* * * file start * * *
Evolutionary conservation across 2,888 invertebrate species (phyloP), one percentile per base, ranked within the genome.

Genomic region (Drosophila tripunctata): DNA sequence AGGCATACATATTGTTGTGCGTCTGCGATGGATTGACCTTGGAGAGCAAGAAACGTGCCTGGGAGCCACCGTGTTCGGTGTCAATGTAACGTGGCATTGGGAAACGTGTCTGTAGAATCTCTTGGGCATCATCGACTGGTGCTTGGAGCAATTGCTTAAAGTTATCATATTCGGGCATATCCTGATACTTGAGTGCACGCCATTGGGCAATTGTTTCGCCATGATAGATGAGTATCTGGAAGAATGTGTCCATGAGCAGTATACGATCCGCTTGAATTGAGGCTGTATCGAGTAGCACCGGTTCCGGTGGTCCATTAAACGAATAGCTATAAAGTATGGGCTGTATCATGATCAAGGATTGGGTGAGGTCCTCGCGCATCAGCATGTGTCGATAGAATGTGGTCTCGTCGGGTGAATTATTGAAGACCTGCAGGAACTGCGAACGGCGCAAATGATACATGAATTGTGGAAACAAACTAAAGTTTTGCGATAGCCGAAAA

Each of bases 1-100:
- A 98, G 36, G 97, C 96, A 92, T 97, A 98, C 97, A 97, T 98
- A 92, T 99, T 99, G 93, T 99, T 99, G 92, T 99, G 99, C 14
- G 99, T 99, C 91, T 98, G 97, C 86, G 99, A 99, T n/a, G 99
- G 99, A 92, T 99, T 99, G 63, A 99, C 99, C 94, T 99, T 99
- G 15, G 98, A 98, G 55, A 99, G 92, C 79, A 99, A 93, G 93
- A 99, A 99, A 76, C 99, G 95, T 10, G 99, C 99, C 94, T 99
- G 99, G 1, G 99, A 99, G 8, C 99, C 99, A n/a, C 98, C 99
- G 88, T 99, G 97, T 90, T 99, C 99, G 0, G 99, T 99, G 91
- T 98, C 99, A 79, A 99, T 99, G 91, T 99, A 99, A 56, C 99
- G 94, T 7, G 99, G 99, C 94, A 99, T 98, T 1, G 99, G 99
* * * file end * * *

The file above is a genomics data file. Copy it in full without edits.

Evolutionary conservation across 2,888 invertebrate species (phyloP), one percentile per base, ranked within the genome.

Genomic region (Drosophila tripunctata): DNA sequence AGGCATACATATTGTTGTGCGTCTGCGATGGATTGACCTTGGAGAGCAAGAAACGTGCCTGGGAGCCACCGTGTTCGGTGTCAATGTAACGTGGCATTGGGAAACGTGTCTGTAGAATCTCTTGGGCATCATCGACTGGTGCTTGGAGCAATTGCTTAAAGTTATCATATTCGGGCATATCCTGATACTTGAGTGCACGCCATTGGGCAATTGTTTCGCCATGATAGATGAGTATCTGGAAGAATGTGTCCATGAGCAGTATACGATCCGCTTGAATTGAGGCTGTATCGAGTAGCACCGGTTCCGGTGGTCCATTAAACGAATAGCTATAAAGTATGGGCTGTATCATGATCAAGGATTGGGTGAGGTCCTCGCGCATCAGCATGTGTCGATAGAATGTGGTCTCGTCGGGTGAATTATTGAAGACCTGCAGGAACTGCGAACGGCGCAAATGATACATGAATTGTGGAAACAAACTAAAGTTTTGCGATAGCCGAAAA

Each of bases 1-100:
- A 98, G 36, G 97, C 96, A 92, T 97, A 98, C 97, A 97, T 98
- A 92, T 99, T 99, G 93, T 99, T 99, G 92, T 99, G 99, C 14
- G 99, T 99, C 91, T 98, G 97, C 86, G 99, A 99, T n/a, G 99
- G 99, A 92, T 99, T 99, G 63, A 99, C 99, C 94, T 99, T 99
- G 15, G 98, A 98, G 55, A 99, G 92, C 79, A 99, A 93, G 93
- A 99, A 99, A 76, C 99, G 95, T 10, G 99, C 99, C 94, T 99
- G 99, G 1, G 99, A 99, G 8, C 99, C 99, A n/a, C 98, C 99
- G 88, T 99, G 97, T 90, T 99, C 99, G 0, G 99, T 99, G 91
- T 98, C 99, A 79, A 99, T 99, G 91, T 99, A 99, A 56, C 99
- G 94, T 7, G 99, G 99, C 94, A 99, T 98, T 1, G 99, G 99